Now, create a SpacerView class that will take content view as a parameter in initializer. We will observe its “hidden” property with the new block based KVO and assign it to the “observation” variable.

fileprivate class SpacerView: UIView {  
    var observation: NSKeyValueObservation?
    init(contentView: UIView) {
        super.init(frame: .zero)
        observation = contentView.observe(\.hidden, options: [.new]) { (_, change) in
            if let change = change.newValue {
                self.isHidden = change
    required init?(coder aDecoder: NSCoder) {
        fatalError("init(coder:) has not been implemented")

It works like a charm… if you are on iOS 11. Unfortunately app crashes on iOS 10 when you try to remove your content view from the stack view, because iOS 10 is not able to remove (unregister) observers from the object. I got the same result when I tried to use the old KVO. I even tried to create associated object in UIView extension that holds a reference to both content view and spacer view and in its deinit I would unregister observers. It also didn’t work because content view deinits before its associated view deinits, thus making it impossible to remove observers.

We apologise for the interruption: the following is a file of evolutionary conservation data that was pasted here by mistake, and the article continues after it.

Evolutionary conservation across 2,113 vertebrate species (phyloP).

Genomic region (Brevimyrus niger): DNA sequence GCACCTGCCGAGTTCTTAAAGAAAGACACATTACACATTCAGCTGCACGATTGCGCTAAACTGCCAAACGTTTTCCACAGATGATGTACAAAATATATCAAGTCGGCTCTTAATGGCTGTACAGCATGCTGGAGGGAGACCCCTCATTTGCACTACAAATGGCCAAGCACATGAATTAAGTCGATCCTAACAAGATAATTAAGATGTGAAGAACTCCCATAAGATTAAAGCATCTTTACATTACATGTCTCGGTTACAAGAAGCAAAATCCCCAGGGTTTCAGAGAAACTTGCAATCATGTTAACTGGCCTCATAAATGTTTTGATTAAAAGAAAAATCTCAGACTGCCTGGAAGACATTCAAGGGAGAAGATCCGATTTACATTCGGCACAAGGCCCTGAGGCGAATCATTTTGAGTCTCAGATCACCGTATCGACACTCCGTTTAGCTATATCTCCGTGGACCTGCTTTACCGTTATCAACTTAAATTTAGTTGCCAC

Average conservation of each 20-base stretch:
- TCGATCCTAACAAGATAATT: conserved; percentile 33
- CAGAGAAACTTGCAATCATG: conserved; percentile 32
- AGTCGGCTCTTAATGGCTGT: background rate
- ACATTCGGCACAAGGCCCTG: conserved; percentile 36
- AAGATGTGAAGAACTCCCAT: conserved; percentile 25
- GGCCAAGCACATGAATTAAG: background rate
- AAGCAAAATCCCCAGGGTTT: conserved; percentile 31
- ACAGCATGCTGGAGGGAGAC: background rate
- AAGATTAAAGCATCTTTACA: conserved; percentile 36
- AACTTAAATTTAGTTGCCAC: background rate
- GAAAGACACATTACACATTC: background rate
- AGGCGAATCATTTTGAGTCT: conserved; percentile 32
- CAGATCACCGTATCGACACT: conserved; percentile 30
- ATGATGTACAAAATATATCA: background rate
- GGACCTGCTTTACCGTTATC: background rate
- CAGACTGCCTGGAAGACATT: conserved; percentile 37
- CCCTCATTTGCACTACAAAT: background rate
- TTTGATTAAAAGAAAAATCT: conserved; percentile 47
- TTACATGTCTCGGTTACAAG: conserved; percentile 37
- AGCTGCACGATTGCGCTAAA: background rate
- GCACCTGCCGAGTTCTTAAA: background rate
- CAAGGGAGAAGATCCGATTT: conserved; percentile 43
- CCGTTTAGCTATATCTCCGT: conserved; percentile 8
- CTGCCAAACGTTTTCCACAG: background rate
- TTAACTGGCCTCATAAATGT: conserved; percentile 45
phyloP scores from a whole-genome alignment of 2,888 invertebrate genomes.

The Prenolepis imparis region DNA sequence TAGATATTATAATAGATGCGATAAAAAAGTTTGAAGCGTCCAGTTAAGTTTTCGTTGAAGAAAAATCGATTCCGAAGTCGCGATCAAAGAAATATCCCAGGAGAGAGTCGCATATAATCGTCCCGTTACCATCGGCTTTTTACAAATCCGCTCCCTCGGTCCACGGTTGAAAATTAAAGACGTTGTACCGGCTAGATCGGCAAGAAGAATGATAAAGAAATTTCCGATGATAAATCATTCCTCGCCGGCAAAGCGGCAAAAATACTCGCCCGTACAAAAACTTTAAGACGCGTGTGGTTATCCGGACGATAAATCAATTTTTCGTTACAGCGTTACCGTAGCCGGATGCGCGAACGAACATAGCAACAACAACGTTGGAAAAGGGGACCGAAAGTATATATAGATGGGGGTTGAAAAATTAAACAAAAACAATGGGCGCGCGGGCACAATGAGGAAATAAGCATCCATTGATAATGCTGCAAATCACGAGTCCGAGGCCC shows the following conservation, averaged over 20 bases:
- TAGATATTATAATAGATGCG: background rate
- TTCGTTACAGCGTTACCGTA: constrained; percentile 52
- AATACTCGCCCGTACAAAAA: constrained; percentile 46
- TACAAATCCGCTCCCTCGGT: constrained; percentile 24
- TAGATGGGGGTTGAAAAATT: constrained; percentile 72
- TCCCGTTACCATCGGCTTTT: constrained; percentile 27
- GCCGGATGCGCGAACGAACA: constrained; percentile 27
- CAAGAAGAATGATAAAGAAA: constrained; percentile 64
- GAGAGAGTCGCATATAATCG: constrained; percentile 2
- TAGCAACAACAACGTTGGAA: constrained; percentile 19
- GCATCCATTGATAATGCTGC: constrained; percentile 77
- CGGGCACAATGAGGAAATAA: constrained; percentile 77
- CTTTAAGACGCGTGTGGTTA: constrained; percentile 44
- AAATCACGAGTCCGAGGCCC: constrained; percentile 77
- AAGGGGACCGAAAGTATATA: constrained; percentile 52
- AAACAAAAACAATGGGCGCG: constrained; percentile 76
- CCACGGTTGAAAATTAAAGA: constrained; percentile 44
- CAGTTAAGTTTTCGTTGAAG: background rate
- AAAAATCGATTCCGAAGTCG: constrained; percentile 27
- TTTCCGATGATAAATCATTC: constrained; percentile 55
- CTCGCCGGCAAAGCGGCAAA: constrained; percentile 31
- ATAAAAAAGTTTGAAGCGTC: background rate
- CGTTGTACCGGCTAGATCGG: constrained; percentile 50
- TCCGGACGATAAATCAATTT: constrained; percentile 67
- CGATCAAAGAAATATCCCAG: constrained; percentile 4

UIStackView spacers: Conclusion

You probably ask how ReactiveSwift does it. So it works on all iOS versions. It uses method swizzling to get into UIView’s deinit, where it unregisters observers. You can try to implement it by yourself but it is very high-level programming and can lead to a lot of undefined behavior. This all means that if we want to use smart spacers without ReactiveSwift and without method swizzling, our project has to be iOS 11+. But as I said earlier, starting in iOS 11 it is possible to do it natively with setCustomSpacing function on StackView. So there’s no need to implement these smart spacers. But if you need your project to support older iOS, importing ReactiveSwift and writing this simple extension can make your stack views way smarter.